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Oil price surges as Trump talks up potential Saudi-Russia truce
OIL prices jumped 8 per cent on Thursday after US President Donald Trump said he expected Saudi Arabia and Russia to reach a deal soon to end their battle for market share but gains were capped by fears of a global recession due to the coronavirus.
Benchmark Brent, which rose as much as 11 per cent in early trade, was up 7.6 per cent at US$26.63 a barrel at 1330 GMT, while US crude rose 7.8 per cent at US$21.90.
Prices, which are still down 60 per cent from the start of the year, slipped from the day's highs as data from last week showed the number of Americans filing unemployment benefit claims shot to a record high for a second week, topping six million.
Mr Trump said he had spoken to the Russian and Saudi leaders and believed the two countries would strike a deal to lower production and support battered oil prices.
Mr Trump also said he had invited US oil executives to the White House to discuss ways to help the industry "ravaged" by slumping energy demand during the coronavirus outbreak.
Russian Energy Minister Alexander Novak said on Thursday that Moscow may return to oil negotiations with Saudi Arabia.
Speaking to Echo Moskvy radio station, Mr Novak also said that Russia would continue discussions with the US on oil markets.
"This is one of the options and we do not rule this out," he said when asked about the possibility of a resumption of talks with Saudi Arabia.
"Oil prices are seeing their biggest gains in two weeks this morning," Rystad head of oil markets Bjornar Tonhaugen wrote.
He added that US oil diplomacy and reports that China would speed up oil purchases were "not enough to save oil prices from further declines".
Russian President Vladimir Putin said on Wednesday that oil producers and consumers should find a solution that would improve the "challenging" situation of global oil markets.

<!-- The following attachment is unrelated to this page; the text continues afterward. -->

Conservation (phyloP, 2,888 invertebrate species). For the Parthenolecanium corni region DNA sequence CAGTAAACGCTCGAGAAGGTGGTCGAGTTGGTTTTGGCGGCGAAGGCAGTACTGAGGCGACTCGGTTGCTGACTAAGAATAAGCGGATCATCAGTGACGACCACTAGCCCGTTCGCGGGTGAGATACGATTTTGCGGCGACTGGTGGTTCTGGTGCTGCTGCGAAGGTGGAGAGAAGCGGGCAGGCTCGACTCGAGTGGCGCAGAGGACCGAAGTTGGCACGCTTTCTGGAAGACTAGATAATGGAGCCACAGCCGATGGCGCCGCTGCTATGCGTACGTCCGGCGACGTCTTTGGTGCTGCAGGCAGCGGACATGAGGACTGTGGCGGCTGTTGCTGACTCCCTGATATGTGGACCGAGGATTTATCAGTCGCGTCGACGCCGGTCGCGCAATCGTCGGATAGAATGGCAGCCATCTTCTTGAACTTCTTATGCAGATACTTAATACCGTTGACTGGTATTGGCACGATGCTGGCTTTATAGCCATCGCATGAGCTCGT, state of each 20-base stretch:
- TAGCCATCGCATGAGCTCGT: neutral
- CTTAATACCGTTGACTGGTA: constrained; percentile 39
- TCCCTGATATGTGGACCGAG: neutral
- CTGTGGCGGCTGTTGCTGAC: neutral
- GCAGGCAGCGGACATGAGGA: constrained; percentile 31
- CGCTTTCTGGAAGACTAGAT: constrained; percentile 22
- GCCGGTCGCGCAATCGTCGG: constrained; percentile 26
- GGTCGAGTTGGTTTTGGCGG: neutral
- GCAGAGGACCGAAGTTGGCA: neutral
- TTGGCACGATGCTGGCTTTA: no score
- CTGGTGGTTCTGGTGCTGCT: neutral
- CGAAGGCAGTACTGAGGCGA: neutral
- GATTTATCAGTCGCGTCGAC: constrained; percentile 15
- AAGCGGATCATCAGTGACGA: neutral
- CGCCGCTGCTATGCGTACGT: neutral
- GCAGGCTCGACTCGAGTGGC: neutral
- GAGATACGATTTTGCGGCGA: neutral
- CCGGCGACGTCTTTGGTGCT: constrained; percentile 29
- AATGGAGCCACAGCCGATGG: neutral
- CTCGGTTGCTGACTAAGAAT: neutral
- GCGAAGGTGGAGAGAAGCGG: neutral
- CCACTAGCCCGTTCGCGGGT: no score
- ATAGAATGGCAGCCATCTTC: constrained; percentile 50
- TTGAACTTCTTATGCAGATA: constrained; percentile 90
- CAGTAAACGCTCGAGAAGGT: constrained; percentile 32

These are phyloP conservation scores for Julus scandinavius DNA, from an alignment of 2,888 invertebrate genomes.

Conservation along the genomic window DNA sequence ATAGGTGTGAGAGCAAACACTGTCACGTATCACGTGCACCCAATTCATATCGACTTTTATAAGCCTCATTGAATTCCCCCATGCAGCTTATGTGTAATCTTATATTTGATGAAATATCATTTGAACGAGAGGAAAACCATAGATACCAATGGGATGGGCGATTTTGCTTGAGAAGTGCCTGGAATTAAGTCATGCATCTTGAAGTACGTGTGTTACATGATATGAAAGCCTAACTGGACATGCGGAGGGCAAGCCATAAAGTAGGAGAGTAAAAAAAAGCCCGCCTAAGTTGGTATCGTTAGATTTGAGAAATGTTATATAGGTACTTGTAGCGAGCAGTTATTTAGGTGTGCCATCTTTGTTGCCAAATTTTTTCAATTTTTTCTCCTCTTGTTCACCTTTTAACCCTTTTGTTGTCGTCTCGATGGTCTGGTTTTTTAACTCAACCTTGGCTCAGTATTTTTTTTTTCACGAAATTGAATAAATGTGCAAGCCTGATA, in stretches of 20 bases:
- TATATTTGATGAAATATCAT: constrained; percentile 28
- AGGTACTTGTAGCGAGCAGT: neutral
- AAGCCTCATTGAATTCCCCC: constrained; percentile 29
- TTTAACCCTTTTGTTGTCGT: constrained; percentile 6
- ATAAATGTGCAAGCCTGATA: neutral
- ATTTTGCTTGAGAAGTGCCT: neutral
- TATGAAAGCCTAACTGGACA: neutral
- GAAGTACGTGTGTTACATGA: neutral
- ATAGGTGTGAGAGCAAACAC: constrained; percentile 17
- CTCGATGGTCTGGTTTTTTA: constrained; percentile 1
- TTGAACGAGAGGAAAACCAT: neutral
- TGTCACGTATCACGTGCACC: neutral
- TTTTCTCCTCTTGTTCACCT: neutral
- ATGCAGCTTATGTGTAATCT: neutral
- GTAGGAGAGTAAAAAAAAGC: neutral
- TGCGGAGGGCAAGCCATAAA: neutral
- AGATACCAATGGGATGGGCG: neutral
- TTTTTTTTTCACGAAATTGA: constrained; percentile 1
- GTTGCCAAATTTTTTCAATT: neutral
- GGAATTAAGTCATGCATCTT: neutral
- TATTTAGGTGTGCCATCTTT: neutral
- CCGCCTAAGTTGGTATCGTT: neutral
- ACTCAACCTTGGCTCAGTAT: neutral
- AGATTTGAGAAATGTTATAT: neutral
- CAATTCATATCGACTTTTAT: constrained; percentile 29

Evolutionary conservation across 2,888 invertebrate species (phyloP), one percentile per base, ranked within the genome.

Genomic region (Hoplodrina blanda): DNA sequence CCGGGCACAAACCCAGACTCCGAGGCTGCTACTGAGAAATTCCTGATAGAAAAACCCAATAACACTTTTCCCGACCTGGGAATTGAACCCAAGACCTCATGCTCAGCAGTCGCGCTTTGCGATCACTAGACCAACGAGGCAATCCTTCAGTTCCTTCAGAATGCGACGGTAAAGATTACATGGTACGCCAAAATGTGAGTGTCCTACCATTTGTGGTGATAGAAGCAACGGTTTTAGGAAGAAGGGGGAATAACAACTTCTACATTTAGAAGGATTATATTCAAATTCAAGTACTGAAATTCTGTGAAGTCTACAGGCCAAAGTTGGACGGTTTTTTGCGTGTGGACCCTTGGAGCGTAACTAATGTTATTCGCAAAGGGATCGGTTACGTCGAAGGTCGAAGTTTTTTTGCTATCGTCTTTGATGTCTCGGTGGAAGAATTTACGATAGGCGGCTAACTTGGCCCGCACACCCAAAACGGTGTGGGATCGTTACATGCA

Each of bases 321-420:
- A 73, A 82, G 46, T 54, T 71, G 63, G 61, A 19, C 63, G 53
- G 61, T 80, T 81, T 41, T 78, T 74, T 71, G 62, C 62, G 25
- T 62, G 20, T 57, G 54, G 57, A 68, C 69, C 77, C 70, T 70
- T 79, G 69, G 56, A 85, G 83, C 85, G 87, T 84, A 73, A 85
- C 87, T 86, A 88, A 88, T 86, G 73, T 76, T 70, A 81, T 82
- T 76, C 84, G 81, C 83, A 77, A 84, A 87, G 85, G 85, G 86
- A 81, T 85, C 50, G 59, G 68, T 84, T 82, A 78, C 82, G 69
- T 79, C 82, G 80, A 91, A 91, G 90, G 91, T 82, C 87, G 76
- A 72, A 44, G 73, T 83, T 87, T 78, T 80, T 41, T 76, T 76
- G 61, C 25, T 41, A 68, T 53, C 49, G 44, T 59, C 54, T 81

A senior Gulf source said Saudi Arabia supported cooperation between oil producers to stabilise the market but blamed Russia's opposition to a proposal last month to deepen supply cuts for the market turmoil.
Moscow rejected a Riyadh-backed proposal for more supply cuts at a meeting of the Organization of the Petroleum Exporting Countries and other producers in Vienna in early March.
Kang Wu, head of Asia analytics at S&P Global Platts, said markets would be oversupplied by 15 million barrels per day in the second quarter, requiring major curbs in May and June to balance the market.
He said Brent needed to drop towards US$10 to force immediate action to curtail output.
US crude stockpiles rose 13.8 million barrels in their biggest weekly rise since 2016, and analysts expected stocks to keep rising as refineries curb output and gasoline demand falls.
"At the current price, many US oil exploring energy companies won't be able to make a profit and drilling activities might fall in North America," CMC Markets analyst Margaret Yang said. REUTERS